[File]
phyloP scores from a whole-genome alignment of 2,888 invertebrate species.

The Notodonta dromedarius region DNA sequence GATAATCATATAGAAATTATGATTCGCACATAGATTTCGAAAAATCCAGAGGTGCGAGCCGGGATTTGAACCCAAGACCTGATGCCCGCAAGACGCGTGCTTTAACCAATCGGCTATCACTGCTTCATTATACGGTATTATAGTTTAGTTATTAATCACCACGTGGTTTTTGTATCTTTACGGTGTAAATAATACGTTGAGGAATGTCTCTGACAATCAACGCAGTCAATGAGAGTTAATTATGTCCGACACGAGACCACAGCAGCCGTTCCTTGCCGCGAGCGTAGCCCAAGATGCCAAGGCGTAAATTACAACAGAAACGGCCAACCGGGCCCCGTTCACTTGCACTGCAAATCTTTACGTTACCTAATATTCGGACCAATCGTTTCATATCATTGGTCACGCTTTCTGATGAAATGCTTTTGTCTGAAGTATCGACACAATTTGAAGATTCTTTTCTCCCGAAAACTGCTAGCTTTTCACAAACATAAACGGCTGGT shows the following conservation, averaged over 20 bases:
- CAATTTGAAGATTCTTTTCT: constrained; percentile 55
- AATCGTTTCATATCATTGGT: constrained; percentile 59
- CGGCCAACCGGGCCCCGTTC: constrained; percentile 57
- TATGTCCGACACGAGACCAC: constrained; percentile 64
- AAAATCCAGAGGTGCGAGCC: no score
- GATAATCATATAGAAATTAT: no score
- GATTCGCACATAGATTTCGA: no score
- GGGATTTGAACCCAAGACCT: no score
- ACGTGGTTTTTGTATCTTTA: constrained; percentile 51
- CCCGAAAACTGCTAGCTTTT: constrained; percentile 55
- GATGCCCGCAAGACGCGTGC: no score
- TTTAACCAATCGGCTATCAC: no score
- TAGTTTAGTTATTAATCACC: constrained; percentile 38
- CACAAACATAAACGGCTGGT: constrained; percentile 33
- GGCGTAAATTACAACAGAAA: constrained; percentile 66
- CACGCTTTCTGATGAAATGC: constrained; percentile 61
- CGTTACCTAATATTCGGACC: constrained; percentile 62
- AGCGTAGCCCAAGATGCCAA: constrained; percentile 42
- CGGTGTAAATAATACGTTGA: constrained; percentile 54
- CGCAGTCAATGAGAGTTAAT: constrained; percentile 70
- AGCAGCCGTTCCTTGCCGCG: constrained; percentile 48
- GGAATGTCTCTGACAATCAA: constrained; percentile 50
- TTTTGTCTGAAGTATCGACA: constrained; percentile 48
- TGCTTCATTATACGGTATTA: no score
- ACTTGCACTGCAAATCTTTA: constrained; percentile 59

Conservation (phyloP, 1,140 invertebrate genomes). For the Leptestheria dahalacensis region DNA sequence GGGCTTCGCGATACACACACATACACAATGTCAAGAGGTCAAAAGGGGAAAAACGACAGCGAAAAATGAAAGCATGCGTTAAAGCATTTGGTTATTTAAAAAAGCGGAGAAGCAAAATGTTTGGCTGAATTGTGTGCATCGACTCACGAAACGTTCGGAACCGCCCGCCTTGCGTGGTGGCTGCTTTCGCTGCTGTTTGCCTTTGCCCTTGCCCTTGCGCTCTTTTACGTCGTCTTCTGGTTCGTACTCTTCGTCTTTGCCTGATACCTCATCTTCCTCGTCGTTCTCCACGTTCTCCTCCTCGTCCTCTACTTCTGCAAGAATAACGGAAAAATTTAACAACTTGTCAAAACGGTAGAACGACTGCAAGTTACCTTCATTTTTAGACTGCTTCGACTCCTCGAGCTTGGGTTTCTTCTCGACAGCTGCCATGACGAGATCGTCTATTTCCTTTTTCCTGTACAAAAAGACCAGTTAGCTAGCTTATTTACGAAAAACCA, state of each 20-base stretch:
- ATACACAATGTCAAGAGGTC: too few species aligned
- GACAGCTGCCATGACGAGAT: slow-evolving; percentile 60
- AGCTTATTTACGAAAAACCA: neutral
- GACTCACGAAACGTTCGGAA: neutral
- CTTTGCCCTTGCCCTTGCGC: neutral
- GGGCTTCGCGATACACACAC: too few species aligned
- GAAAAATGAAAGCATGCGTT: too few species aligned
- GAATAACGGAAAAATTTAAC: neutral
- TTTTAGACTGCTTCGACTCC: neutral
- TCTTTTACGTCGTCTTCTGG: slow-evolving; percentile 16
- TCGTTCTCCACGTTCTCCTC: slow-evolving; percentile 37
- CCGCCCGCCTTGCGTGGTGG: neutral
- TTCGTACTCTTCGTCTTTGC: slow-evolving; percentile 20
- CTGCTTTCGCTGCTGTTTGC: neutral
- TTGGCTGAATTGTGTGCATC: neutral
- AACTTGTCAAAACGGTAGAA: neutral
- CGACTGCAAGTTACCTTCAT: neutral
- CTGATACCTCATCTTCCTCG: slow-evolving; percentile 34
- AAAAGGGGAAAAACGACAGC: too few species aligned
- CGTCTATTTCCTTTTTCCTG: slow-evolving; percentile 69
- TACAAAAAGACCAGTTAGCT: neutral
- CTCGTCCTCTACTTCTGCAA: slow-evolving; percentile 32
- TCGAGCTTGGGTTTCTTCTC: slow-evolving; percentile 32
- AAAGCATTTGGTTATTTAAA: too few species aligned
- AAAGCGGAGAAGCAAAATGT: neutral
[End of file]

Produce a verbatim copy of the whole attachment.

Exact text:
phyloP scores from a whole-genome alignment of 2,888 invertebrate species.

The Notodonta dromedarius region DNA sequence GATAATCATATAGAAATTATGATTCGCACATAGATTTCGAAAAATCCAGAGGTGCGAGCCGGGATTTGAACCCAAGACCTGATGCCCGCAAGACGCGTGCTTTAACCAATCGGCTATCACTGCTTCATTATACGGTATTATAGTTTAGTTATTAATCACCACGTGGTTTTTGTATCTTTACGGTGTAAATAATACGTTGAGGAATGTCTCTGACAATCAACGCAGTCAATGAGAGTTAATTATGTCCGACACGAGACCACAGCAGCCGTTCCTTGCCGCGAGCGTAGCCCAAGATGCCAAGGCGTAAATTACAACAGAAACGGCCAACCGGGCCCCGTTCACTTGCACTGCAAATCTTTACGTTACCTAATATTCGGACCAATCGTTTCATATCATTGGTCACGCTTTCTGATGAAATGCTTTTGTCTGAAGTATCGACACAATTTGAAGATTCTTTTCTCCCGAAAACTGCTAGCTTTTCACAAACATAAACGGCTGGT shows the following conservation, averaged over 20 bases:
- CAATTTGAAGATTCTTTTCT: constrained; percentile 55
- AATCGTTTCATATCATTGGT: constrained; percentile 59
- CGGCCAACCGGGCCCCGTTC: constrained; percentile 57
- TATGTCCGACACGAGACCAC: constrained; percentile 64
- AAAATCCAGAGGTGCGAGCC: no score
- GATAATCATATAGAAATTAT: no score
- GATTCGCACATAGATTTCGA: no score
- GGGATTTGAACCCAAGACCT: no score
- ACGTGGTTTTTGTATCTTTA: constrained; percentile 51
- CCCGAAAACTGCTAGCTTTT: constrained; percentile 55
- GATGCCCGCAAGACGCGTGC: no score
- TTTAACCAATCGGCTATCAC: no score
- TAGTTTAGTTATTAATCACC: constrained; percentile 38
- CACAAACATAAACGGCTGGT: constrained; percentile 33
- GGCGTAAATTACAACAGAAA: constrained; percentile 66
- CACGCTTTCTGATGAAATGC: constrained; percentile 61
- CGTTACCTAATATTCGGACC: constrained; percentile 62
- AGCGTAGCCCAAGATGCCAA: constrained; percentile 42
- CGGTGTAAATAATACGTTGA: constrained; percentile 54
- CGCAGTCAATGAGAGTTAAT: constrained; percentile 70
- AGCAGCCGTTCCTTGCCGCG: constrained; percentile 48
- GGAATGTCTCTGACAATCAA: constrained; percentile 50
- TTTTGTCTGAAGTATCGACA: constrained; percentile 48
- TGCTTCATTATACGGTATTA: no score
- ACTTGCACTGCAAATCTTTA: constrained; percentile 59

Conservation (phyloP, 1,140 invertebrate genomes). For the Leptestheria dahalacensis region DNA sequence GGGCTTCGCGATACACACACATACACAATGTCAAGAGGTCAAAAGGGGAAAAACGACAGCGAAAAATGAAAGCATGCGTTAAAGCATTTGGTTATTTAAAAAAGCGGAGAAGCAAAATGTTTGGCTGAATTGTGTGCATCGACTCACGAAACGTTCGGAACCGCCCGCCTTGCGTGGTGGCTGCTTTCGCTGCTGTTTGCCTTTGCCCTTGCCCTTGCGCTCTTTTACGTCGTCTTCTGGTTCGTACTCTTCGTCTTTGCCTGATACCTCATCTTCCTCGTCGTTCTCCACGTTCTCCTCCTCGTCCTCTACTTCTGCAAGAATAACGGAAAAATTTAACAACTTGTCAAAACGGTAGAACGACTGCAAGTTACCTTCATTTTTAGACTGCTTCGACTCCTCGAGCTTGGGTTTCTTCTCGACAGCTGCCATGACGAGATCGTCTATTTCCTTTTTCCTGTACAAAAAGACCAGTTAGCTAGCTTATTTACGAAAAACCA, state of each 20-base stretch:
- ATACACAATGTCAAGAGGTC: too few species aligned
- GACAGCTGCCATGACGAGAT: slow-evolving; percentile 60
- AGCTTATTTACGAAAAACCA: neutral
- GACTCACGAAACGTTCGGAA: neutral
- CTTTGCCCTTGCCCTTGCGC: neutral
- GGGCTTCGCGATACACACAC: too few species aligned
- GAAAAATGAAAGCATGCGTT: too few species aligned
- GAATAACGGAAAAATTTAAC: neutral
- TTTTAGACTGCTTCGACTCC: neutral
- TCTTTTACGTCGTCTTCTGG: slow-evolving; percentile 16
- TCGTTCTCCACGTTCTCCTC: slow-evolving; percentile 37
- CCGCCCGCCTTGCGTGGTGG: neutral
- TTCGTACTCTTCGTCTTTGC: slow-evolving; percentile 20
- CTGCTTTCGCTGCTGTTTGC: neutral
- TTGGCTGAATTGTGTGCATC: neutral
- AACTTGTCAAAACGGTAGAA: neutral
- CGACTGCAAGTTACCTTCAT: neutral
- CTGATACCTCATCTTCCTCG: slow-evolving; percentile 34
- AAAAGGGGAAAAACGACAGC: too few species aligned
- CGTCTATTTCCTTTTTCCTG: slow-evolving; percentile 69
- TACAAAAAGACCAGTTAGCT: neutral
- CTCGTCCTCTACTTCTGCAA: slow-evolving; percentile 32
- TCGAGCTTGGGTTTCTTCTC: slow-evolving; percentile 32
- AAAGCATTTGGTTATTTAAA: too few species aligned
- AAAGCGGAGAAGCAAAATGT: neutral